Creating a scalable handmade business sounds like an oxymoron in every sense. However, there are many ways to achieve scale even if you are small and have labor-intensive production. If you are thinking about opening or have an existing Etsy, Amazon, or any business where you'll be involved in production, I have some advice for you. Instead of trying to plan tentatively in case you fail, spend more time figuring out what you're going to do if it works. Have a plan for being able to take on additional volume so you can harness every opportunity that comes your way. Did I tell you about the time I got 100k listing views in a day, only had 10 in stock and couldn't fulfill what would have been thousands of dollars in orders? Yeah, let's not relive that. Instead, learn from my mistakes and have a plan that enables you to scale quickly and economically at the onset. After all, if you don't think you're going to kill it, who will?


On Friday nights I used to drink champagne, now I use the bottles as mat weights.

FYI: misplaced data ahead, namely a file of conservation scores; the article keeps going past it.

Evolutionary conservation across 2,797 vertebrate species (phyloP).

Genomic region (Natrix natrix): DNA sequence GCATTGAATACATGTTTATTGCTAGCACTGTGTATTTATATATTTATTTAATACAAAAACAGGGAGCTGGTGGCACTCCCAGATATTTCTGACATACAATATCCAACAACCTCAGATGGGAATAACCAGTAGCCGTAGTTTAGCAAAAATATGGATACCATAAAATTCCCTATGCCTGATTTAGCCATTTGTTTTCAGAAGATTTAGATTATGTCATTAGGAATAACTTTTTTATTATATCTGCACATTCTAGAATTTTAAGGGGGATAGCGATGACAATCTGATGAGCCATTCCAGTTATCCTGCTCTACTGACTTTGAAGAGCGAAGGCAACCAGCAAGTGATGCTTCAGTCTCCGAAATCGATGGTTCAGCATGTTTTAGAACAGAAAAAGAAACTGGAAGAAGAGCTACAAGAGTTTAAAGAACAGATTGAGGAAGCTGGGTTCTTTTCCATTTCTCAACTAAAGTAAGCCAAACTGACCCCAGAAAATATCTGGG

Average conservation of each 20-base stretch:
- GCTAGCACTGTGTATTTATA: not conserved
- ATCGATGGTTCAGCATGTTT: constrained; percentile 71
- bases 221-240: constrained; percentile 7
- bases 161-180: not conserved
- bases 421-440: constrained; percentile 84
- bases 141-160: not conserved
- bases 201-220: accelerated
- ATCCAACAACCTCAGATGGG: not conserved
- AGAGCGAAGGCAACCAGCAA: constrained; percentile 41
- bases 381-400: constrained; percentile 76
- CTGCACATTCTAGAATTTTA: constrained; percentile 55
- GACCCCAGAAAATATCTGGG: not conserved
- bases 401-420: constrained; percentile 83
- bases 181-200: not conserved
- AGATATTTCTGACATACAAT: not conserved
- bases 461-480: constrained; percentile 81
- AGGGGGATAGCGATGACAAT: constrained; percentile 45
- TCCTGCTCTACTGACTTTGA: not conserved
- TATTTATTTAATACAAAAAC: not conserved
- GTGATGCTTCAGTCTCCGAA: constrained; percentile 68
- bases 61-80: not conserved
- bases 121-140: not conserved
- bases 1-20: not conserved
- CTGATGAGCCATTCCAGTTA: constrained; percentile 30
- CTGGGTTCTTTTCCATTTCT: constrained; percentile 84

On Friday nights I used to drink champagne, now I use the bottles as mat weights.

To be honest, this one is still a struggle for me. It's not uncommon to find me on a Friday night obsessing over how symmetrical the 'e's are on a "turn off your straightener" mat, but unfortunately, the quest for perfection does more harm than good. It's as simple as this: perfection does not exist in the absence of a customer experience. It is entirely subjective and you can waste a lot of time and money making something people may not actually want or need. This is one of the core principles of The Lean Startup; instead of funding and building a product that is perfect by assumption, start out with a minimum viable product to learn as much as you can about demand using the least amount of resources possible. From there you make small improvements to reflect the marketplace while remaining nimble as demand changes. This does not just apply to tech platforms; trying to achieve early handmade perfection can make your switching costs too high when necessary changes need to be made and you'll stunt your own growth.